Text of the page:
What I've discovered is that "earning serendipity" is NOT easy. Being a restless explorer like myself helps, but cultivating and sharing your discoveries takes true discipline. You don't just see patterns... you see what they can become and you work to make it happen with other people. 


New customer benefit: sharing back data

A few companies are already giving data back to their customers, such as Pandora and Waste Management. We should always be looking at the data in our order systems and CRM platform to see how it could strengthen our customer relationships. 

I believe that in the future, companies will be entitled to request the data we are collecting. Might as well get ahead of that curve. 

Venture Beat: Why smart companies will start giving back data to their users, 2015-Mar-7 by Brent Dykes of Adobe

Just like informed marketers make better decisions, so do informed customers. An automobile maker could monitor driving behaviors and share tips on how you could become a better driver (e.g., you rarely use the sixth gear when you should be, which will conserve x% more gas). A software provider such as Adobe could report on which features a user touches, how it compares to other users, and share how-to videos for those areas that aren’t being used. In both cases, the product user is enlightened and the company benefits from the positive halo effect created by proactive data sharing.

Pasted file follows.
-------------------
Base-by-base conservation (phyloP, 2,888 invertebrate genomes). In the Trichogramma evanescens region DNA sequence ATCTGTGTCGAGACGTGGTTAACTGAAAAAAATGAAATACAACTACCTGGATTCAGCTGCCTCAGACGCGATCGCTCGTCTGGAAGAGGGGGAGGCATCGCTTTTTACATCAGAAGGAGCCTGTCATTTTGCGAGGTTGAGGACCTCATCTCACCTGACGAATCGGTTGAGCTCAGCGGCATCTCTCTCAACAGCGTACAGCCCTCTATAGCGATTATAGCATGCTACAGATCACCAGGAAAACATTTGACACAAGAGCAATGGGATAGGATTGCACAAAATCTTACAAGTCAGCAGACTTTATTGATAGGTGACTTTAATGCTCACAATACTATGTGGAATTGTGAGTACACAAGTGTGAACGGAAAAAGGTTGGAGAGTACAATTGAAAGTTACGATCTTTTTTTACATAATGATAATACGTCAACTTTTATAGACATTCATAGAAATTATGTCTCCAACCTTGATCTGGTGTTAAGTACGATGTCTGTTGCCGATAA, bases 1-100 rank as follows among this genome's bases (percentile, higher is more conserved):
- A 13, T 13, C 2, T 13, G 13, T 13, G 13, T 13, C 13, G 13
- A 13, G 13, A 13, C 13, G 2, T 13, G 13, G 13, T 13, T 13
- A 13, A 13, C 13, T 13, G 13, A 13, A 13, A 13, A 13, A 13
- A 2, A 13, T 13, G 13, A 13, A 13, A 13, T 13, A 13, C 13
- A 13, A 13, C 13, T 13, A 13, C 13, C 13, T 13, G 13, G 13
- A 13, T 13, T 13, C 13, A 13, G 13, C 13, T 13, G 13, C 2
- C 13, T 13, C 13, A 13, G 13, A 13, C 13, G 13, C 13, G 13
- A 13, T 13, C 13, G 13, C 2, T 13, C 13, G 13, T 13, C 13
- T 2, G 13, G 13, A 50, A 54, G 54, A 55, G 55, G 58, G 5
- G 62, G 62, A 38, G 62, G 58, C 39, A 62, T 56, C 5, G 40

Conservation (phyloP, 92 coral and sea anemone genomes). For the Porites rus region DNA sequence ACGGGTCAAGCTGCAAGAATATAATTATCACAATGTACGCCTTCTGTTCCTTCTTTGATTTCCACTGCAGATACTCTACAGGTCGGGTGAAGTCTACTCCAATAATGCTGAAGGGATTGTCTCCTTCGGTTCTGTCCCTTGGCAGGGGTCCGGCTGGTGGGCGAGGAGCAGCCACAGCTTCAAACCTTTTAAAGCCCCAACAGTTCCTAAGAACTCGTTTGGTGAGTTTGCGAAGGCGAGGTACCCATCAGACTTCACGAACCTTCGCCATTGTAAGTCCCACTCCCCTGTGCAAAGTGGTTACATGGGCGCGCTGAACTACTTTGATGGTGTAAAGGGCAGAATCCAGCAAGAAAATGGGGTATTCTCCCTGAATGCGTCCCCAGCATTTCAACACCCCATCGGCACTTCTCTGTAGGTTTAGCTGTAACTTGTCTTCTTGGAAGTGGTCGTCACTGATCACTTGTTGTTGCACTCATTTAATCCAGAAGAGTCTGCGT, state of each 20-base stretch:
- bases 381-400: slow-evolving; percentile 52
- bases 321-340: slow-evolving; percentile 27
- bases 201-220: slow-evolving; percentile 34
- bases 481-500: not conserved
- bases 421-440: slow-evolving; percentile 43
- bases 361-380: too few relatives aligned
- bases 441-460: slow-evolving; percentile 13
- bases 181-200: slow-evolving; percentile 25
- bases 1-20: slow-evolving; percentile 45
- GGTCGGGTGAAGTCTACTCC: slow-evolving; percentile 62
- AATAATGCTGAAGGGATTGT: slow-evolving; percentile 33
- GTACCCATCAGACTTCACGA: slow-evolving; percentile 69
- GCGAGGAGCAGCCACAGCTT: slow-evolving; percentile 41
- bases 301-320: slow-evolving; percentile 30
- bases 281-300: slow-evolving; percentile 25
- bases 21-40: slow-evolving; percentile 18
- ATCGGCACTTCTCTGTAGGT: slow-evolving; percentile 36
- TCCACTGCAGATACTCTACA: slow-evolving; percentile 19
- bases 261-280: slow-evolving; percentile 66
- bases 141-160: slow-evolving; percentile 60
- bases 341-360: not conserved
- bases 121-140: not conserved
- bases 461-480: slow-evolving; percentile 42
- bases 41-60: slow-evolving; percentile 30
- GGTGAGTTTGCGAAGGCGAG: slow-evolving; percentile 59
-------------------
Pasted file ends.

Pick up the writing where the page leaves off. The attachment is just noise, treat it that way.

When do we get to print the marketing?

For most of us marketers, printing has become a luxury. We don't avoid printing because we think people don't enjoy it (when done properly). We don't avoid it because it isn't profitable (when done properly). We avoid it because it requires a capital outlay and a risky expense that we can avoid by putting our message out digitally.  Tq-120807-dm

NY Times: Catalogs, After Years of Decline, Are Revamped for Changing Times, 2015-Jan-25 by Rebecca R. Ruiz

Some of their catalog forays, however, barely resemble the traditional merchandise book. These days, retailers are employing devices like adventure tales and photo spreads of wildlife to catch a shopper’s eye, hoping to secure purchases online or in a store.

Luring a specific customer base seems to be part of the strategy underlying J. C. Penney’s surprise announcement this month that it would revive a home goods catalog in March, three years after the struggling company discontinued all such mailings. Its new version will focus not on recruiting new customers but on reaching existing ones, according to a spokeswoman. Whether the company will resume a regular schedule for sending out seasonal or general merchandise catalogs remains unclear. ...